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Integrating methods for determining length-at-age to improve growth estimates for two large scombrids

Ballagh, A. C., Welch, D., Williams, A. J., Mapleston, A., Tobin, A. and Marton, N. (2011) Integrating methods for determining length-at-age to improve growth estimates for two large scombrids. Fishery Bulletin, 109 (1). pp. 90-100. ISSN 0090-0656

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Article Link(s): http://fishbull.noaa.gov/1091/ballagh.pdf

Publisher URL: http://fishbull.noaa.gov/1091/ballagh.pdf

Abstract

Fish growth is commonly estimated from length-at-age data obtained from otoliths. There are several techniques for estimating length-at-age from otoliths including 1) direct observed counts of annual increments; 2) age adjustment based on a categorization of otolith margins; 3) age adjustment based on known periods of spawning and annuli formation; 4) back-calculation to all annuli, and 5) back-calculation to the last annulus only. In this study we compared growth estimates (von Bertalanffy growth functions) obtained from the above five methods for estimating length-at-age from otoliths for two large scombrids: narrow-barred Spanish mackerel (Scomberomorus commerson) and broad-barred king mackerel (Scomberomorus semifasciatus). Likelihood ratio tests revealed that the largest differences in growth occurred between the back-calculation methods and the observed and adjusted methods for both species of mackerel. The pattern, however, was more pronounced for S. commerson than for S. semifasciatus, because of the pronounced effect of gear selectivity demonstrated for S. commerson. We propose a method of substituting length-at-age data from observed or adjusted methods with back-calculated length-at-age data to provide more appropriate estimates of population growth than those obtained with the individual methods alone, particularly when faster growing young fish are disproportionately selected for. Substitution of observed or adjusted length-at-age data with back-calculated length-at-age data provided more realistic estimates of length for younger ages than observed or adjusted methods as well as more realistic estimates of mean maximum length than those derived from back-calculation methods alone.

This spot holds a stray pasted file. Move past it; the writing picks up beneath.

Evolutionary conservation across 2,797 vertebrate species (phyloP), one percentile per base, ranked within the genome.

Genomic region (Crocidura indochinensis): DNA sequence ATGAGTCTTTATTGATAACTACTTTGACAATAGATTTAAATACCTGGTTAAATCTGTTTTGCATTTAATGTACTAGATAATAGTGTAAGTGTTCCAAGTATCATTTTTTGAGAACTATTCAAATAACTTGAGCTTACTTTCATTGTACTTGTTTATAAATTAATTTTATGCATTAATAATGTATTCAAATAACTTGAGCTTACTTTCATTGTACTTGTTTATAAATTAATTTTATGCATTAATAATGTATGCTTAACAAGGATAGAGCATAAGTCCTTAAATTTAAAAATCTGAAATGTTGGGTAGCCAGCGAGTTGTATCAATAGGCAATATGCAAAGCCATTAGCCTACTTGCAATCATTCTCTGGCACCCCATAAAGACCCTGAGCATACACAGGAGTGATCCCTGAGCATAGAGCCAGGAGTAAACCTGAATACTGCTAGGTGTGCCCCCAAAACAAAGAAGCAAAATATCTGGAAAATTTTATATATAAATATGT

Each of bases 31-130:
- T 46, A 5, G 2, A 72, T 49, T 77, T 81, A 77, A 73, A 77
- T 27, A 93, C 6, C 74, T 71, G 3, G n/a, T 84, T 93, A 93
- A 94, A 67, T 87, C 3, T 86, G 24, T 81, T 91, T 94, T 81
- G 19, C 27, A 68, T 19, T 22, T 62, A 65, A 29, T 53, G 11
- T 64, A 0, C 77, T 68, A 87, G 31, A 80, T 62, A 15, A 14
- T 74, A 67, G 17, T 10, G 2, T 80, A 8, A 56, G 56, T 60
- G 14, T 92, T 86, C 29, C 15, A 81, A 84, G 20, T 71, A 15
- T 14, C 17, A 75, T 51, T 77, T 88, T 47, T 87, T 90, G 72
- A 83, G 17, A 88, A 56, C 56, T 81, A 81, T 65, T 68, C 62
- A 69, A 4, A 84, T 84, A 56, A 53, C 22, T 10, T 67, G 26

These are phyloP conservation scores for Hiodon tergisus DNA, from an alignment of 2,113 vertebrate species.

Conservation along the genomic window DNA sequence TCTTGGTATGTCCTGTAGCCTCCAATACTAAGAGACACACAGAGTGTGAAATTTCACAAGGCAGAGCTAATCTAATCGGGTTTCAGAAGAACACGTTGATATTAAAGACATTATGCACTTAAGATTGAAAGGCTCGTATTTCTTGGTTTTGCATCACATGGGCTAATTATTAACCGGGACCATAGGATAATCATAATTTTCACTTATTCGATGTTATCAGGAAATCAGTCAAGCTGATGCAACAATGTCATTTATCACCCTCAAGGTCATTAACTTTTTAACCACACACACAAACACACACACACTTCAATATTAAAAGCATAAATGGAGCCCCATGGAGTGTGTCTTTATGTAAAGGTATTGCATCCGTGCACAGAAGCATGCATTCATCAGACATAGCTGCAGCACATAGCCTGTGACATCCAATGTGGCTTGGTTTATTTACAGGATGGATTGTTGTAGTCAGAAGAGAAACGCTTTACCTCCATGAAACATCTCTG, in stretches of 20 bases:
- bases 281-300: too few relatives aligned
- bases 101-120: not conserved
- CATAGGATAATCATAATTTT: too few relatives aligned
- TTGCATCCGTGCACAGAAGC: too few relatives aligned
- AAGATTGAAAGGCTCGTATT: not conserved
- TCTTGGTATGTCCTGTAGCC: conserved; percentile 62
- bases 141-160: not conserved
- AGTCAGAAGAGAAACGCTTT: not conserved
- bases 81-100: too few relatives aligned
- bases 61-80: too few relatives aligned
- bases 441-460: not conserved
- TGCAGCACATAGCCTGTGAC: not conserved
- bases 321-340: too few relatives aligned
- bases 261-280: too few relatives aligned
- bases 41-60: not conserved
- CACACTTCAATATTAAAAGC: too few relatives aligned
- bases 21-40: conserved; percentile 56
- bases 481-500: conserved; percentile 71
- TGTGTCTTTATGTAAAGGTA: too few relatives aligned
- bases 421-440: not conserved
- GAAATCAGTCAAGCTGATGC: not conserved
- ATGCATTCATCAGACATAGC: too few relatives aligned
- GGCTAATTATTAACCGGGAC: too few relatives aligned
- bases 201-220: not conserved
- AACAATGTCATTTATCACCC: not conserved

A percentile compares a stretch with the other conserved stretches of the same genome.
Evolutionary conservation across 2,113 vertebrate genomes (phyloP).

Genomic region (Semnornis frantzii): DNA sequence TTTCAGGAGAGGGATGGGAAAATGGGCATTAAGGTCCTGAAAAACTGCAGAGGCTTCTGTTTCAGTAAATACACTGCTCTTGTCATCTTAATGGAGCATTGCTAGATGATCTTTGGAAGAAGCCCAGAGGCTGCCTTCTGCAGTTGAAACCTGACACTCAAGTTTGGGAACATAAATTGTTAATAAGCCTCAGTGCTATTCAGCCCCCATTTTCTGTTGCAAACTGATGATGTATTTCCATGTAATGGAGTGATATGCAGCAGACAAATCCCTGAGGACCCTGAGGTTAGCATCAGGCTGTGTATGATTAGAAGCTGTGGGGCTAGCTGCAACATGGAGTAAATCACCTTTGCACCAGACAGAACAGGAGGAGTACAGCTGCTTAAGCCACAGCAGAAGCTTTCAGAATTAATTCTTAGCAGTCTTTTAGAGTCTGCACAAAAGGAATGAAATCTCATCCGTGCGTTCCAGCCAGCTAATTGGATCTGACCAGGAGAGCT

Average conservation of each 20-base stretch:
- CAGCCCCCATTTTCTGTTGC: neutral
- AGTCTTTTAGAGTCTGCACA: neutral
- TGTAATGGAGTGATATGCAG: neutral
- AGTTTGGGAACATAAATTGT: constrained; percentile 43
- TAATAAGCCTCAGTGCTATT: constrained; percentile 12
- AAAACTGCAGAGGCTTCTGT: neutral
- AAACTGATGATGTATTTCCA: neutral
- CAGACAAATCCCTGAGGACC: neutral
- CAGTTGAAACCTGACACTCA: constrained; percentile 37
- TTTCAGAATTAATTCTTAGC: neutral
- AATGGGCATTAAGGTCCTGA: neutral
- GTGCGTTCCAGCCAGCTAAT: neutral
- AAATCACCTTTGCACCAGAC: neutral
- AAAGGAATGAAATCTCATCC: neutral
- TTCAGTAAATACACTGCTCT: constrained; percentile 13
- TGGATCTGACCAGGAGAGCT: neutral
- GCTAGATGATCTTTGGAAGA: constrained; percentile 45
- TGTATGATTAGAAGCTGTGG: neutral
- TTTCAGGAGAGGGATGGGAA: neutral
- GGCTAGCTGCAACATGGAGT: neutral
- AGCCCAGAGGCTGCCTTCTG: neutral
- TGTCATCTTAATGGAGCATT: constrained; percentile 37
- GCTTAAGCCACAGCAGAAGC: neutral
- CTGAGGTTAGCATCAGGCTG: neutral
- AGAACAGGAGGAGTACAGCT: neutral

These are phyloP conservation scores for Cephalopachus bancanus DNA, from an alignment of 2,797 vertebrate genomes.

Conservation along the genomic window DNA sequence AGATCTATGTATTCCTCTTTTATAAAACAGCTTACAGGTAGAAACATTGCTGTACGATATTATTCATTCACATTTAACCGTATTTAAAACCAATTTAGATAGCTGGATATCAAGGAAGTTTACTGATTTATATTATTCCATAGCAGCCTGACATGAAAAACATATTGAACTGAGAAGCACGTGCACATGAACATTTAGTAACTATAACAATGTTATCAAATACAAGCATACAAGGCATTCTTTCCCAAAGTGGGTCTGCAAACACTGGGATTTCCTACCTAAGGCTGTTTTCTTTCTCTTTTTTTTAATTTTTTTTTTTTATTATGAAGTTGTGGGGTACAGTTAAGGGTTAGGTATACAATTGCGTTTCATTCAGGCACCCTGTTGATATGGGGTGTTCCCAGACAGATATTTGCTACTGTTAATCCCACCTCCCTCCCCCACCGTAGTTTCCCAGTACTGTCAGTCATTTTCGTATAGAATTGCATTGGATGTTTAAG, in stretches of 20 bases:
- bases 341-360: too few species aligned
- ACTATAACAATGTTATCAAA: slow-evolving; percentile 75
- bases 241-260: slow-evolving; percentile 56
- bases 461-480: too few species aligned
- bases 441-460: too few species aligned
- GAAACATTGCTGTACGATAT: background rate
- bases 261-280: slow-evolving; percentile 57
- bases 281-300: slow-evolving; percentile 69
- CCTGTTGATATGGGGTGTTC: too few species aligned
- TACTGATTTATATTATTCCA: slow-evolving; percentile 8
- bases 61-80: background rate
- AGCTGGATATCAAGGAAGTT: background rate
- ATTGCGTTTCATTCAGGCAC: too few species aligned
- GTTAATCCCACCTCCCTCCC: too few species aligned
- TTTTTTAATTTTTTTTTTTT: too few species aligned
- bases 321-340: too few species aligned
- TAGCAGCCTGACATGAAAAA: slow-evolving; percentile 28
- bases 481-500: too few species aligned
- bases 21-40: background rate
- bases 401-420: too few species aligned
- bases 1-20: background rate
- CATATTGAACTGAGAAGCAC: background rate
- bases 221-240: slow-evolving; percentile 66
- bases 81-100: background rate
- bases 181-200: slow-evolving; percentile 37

Item Type:Article
Subjects:Aquaculture and Fisheries > Fisheries > Fishery research
Deposited On:22 Mar 2019 01:05
Last Modified:22 Mar 2019 01:05

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